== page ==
# In linear regression, what’s the asymptotic distribution of the error variance estimator

least squaresregressionresidualsvariance

Suppose $$Y_i=X_i'\beta+\epsilon_i$$ with $$E(\epsilon_i|X_i)=0$$ and $$E\epsilon^2_i=\sigma^2$$ and I estimate $$\sigma^2$$ using $$s^2=\frac{1}{n}\sum_{i=1}^n (Y_i-X_i'\widehat{\beta})^2$$, where $$\widehat{\beta}$$ is the OLS estimator of $$\beta$$. I'm wondering what's the asymptotic distribution of (a properly scaled and normalized version of) $$s^2$$? It would be great if you could provide the detailed steps of the derivation. Thanks in advance!

This answer extends the sample mean case studied in Asymptotic distribution of $\sqrt{n}(\hat{\sigma}_{1}^{2}-\sigma^2)$ to the linear regression setup.

Let us assume an iid sample from a linear model $$y_i=x_i'\beta+\epsilon_i$$ with first four conditional error moments $$\{E(\epsilon_i^p|x_i)\}_{p=1}^4=(0,\sigma^2,\mu_3,\mu_4)'$$. Note $$\varsigma^2:=Var(\epsilon_i^2|x_i) = E(\epsilon_i^4|x_i)-[E(\epsilon_i^2|x_i)]^2=\mu_4-\sigma^4$$ and assume $$0<\varsigma^2 <\infty$$. That is, we require higher-moment assumptions not required for, e.g., "mere" consistency of the OLS estimator. In addition to assuming homoskedasticity, we also assume what one might call "homokurtosis", i.e., $$Var(\epsilon_i^2|x_i)$$ does not depend on $$x_i$$.

We may then add and subtract to get \begin{align*} s^2 & = \frac{1}{n}\sum_{i=1}^n (y_i-x_i'\hat\beta)^2\\ & = \frac{1}{n}\sum_{i=1}^n ((y_i- x_i'\beta) + (x_i'\hat\beta-x_i'\beta))^2\\ & = \frac{1}{n}\sum_{i=1}^n (\epsilon_i + (\hat\beta-\beta)'x_i))^2\\ & = \frac{1}{n}\sum_{i=1}^n \epsilon_i^2 + 2 (\hat\beta-\beta)'\frac{1}{n} \sum_{i=1}^nx_i\epsilon_i + \frac{1}{n}\sum_{i=1}^n[(\hat\beta-\beta)'x_i]^2\\ & = \underbrace{\frac{1}{n}\sum_{i=1}^n \epsilon_i^2}_{A} + \underbrace{2 (\hat\beta-\beta)'\frac{1}{n} \sum_{i=1}^nx_i\epsilon_i}_B+ \underbrace{(\hat\beta-\beta)'\frac{1}{n}\sum_{i=1}^nx_ix_i'(\hat\beta-\beta)}_C \end{align*}

$$B$$ and $$C$$ are asymptotically negligible under suitable assumptions: The OLS estimator converges at rate $$\sqrt{n}$$, i.e., $$\hat\beta-\beta=O_p(n^{-1/2})$$. Under predeterminedness (implied by the exogeneity condition you state), a WLLN gives $$\frac{1}{n} \sum_{i=1}^nx_i\epsilon_i\to_pE(x_i\epsilon_i)=0,$$ i.e., $$\frac{1}{n} \sum_{i=1}^nx_i\epsilon_i=o_p(1)$$ Thus, \begin{align*} B & = O_p(n^{-1/2})o_p(1)=o_p(n^{-1/2}) \end{align*} Similarly, with existing second moments of the regressors we have $$\frac{1}{n}\sum_{i=1}^nx_ix_i'\to_pE(x_ix_i')<\infty,$$ so that $$\frac{1}{n}\sum_{i=1}^nx_ix_i'=O_p(1),$$ Then, $$C=O_p(n^{-1/2})O_p(1)O_p(n^{-1/2})=O_p(n^{-1})=o_p(n^{-1/2})$$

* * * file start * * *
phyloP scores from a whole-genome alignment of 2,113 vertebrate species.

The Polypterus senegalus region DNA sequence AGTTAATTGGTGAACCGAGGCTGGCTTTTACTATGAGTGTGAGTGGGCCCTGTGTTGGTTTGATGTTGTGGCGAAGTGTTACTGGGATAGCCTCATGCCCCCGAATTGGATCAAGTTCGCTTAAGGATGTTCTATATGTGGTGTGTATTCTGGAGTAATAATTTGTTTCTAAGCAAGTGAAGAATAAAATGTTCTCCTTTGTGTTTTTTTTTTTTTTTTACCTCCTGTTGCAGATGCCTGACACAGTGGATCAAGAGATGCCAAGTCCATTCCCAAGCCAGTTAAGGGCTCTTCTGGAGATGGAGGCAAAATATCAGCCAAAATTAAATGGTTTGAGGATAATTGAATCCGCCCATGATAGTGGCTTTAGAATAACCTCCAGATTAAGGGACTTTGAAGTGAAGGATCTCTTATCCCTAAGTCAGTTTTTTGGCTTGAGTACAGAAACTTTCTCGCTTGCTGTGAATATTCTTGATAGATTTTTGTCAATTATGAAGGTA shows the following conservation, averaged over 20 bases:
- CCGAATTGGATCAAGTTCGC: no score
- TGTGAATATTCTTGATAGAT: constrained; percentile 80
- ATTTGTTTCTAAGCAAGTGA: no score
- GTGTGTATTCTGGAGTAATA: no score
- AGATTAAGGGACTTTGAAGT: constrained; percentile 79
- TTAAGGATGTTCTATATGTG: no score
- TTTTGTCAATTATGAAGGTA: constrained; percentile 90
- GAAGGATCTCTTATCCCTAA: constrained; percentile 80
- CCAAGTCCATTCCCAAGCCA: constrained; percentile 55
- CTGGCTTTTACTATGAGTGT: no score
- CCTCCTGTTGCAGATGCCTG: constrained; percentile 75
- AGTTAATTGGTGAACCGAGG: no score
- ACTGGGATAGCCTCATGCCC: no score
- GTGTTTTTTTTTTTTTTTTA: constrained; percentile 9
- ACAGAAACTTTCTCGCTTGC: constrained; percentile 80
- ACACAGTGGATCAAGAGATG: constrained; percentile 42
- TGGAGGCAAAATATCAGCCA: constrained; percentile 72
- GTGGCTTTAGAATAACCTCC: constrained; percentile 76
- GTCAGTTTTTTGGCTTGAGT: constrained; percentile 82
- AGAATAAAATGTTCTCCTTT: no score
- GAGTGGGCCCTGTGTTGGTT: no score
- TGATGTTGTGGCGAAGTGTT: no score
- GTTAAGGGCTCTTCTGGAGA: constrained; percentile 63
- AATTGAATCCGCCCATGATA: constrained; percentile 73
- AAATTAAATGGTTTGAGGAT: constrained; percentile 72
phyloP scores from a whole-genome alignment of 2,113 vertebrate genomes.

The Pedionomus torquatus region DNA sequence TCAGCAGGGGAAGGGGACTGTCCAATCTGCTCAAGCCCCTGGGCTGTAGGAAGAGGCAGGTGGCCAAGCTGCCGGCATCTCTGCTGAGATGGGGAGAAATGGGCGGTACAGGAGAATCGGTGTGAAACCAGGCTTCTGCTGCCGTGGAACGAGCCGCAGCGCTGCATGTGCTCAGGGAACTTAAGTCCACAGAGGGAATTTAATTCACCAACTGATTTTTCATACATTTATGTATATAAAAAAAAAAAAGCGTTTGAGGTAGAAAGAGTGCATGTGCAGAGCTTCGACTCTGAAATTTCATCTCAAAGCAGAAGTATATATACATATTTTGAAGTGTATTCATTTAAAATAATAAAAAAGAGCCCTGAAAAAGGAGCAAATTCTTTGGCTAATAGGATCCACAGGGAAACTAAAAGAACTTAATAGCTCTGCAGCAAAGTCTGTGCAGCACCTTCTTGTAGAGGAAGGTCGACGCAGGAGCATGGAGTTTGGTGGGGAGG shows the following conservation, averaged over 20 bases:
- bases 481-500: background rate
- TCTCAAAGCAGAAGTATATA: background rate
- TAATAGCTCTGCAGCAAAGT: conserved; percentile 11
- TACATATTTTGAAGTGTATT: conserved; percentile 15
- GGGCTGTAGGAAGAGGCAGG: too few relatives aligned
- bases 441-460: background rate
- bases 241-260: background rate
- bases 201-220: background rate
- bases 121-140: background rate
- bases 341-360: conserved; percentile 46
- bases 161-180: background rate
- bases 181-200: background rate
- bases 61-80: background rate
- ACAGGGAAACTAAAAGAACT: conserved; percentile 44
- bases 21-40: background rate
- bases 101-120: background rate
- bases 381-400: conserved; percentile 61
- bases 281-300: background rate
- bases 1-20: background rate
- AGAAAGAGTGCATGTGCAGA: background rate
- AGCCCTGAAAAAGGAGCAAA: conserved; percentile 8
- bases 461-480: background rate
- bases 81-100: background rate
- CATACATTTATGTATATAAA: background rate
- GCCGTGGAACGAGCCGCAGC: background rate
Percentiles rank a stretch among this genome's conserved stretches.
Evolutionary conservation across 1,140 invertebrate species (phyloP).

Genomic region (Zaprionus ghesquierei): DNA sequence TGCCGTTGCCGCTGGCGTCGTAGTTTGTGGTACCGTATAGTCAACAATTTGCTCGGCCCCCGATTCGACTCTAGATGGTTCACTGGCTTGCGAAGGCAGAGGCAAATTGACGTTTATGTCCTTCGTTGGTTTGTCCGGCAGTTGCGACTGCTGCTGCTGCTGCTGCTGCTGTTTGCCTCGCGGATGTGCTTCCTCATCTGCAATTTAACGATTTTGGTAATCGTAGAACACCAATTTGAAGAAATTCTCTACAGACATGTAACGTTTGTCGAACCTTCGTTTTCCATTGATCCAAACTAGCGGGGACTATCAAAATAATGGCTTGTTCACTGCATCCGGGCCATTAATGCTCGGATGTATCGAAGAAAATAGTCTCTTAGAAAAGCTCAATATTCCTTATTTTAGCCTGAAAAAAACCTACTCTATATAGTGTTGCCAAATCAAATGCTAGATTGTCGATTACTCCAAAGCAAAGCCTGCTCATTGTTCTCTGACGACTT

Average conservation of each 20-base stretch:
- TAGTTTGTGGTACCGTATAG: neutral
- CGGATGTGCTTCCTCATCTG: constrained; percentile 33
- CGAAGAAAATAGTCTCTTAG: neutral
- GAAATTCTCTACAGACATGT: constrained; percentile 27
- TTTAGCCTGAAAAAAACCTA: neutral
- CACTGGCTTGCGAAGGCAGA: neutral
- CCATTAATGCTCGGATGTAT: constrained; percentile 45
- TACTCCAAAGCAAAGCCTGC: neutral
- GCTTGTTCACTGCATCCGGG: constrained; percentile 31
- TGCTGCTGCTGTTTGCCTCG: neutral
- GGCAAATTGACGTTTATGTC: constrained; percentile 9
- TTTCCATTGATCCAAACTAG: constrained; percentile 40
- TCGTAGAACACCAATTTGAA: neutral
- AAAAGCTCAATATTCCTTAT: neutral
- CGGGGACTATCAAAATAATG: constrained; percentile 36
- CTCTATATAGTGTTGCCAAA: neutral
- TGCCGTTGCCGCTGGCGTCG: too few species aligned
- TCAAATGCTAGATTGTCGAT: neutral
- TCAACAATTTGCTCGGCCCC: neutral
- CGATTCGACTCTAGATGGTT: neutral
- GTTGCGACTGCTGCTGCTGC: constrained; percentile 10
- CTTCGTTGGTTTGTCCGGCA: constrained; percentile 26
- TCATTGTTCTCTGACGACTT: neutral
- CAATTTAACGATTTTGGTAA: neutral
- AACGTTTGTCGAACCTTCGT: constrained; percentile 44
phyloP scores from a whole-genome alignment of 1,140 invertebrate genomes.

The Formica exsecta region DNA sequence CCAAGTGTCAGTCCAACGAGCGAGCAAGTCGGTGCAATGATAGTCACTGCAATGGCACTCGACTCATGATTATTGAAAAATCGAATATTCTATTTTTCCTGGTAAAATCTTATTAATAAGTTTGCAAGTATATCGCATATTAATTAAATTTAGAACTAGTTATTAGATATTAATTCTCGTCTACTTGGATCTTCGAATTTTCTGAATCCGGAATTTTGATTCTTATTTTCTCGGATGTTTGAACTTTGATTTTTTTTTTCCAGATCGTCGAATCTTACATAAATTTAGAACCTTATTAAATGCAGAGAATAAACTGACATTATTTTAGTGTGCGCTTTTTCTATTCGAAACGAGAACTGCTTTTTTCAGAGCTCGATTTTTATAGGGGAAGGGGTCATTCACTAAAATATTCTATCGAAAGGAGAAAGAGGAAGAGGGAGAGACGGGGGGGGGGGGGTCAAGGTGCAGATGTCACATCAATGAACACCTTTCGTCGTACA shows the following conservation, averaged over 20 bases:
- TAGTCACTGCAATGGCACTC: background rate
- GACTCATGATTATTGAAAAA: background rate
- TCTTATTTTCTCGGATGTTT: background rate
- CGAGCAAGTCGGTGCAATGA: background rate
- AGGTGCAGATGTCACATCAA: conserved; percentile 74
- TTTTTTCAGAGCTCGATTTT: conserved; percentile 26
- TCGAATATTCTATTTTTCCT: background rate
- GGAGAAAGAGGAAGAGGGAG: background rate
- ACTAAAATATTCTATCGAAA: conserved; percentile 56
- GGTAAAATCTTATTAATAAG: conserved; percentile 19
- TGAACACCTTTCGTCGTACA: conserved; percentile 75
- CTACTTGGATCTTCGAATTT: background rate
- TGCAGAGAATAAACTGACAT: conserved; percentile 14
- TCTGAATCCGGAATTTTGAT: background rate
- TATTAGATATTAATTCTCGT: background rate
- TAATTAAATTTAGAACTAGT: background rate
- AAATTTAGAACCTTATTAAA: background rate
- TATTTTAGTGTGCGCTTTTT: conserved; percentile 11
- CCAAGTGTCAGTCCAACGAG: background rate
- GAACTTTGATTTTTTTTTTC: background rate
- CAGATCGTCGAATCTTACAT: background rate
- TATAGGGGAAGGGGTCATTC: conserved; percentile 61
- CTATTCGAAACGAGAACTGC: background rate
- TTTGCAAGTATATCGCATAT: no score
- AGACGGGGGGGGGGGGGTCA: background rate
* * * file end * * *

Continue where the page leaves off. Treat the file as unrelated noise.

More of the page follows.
Hence, we may focus on the key term $$A$$ now. By assumption we have $$0<\varsigma^2 <\infty$$ and hence, by an application of the central limit theorem with $$E(\epsilon_i^2)=\sigma^2$$ we obtain that $$\sqrt{n}(s^2-\sigma^2)=\sqrt{n}\left(\frac{1}{n}\sum_{i=1}^n \epsilon_i^2+o_p(n^{-1/2})-\sigma^2\right) \stackrel{d}{\to}\mathcal{N}(0,\varsigma^2).$$

Writing $$\varsigma^2=\mu_4-\sigma^4,$$ highlights the dependence of the asymptotic distribution on higher moments. E.g., for normally distributed errors, $$\mu_4=3\sigma^4$$, so that $$\varsigma^2=2\sigma^4$$.

Two illustrations based on normal and Laplace errors, depending on what you comment in:

n <- 2000

errvar <- function(n){
# y <- rnorm(n) # i.e. an error variance of sigma^2=1
y <- VGAM::rlaplace(n) # i.e. error variance=2
x <- rnorm(n)
limo <- summary(lm(y~x))
sighatsq <- limo\$sigma^2 # here, we still have the (asymptotically negligible) d.o.f. correction
# sqrt(n)*(sighatsq - 1) # normal case
sqrt(n)*(sighatsq - 2)
}

MASS::truehist(replicate(50000, errvar(n)), col="lightblue", nbins=50)
xax <- seq(-15, 15, by=.01)
# lines(xax, dnorm(xax, sd=sqrt(2)), lwd=2, col="darkgreen") # note varepsilon=2, normal case
lines(xax, dnorm(xax, sd=sqrt(20)), lwd=2, col="darkgreen") # note 4th moment 24, https://stats.stackexchange.com/questions/10982/moments-of-laplace-distribution, i.e. varepsilon=24-2^2=20


The picture is for the Laplace case: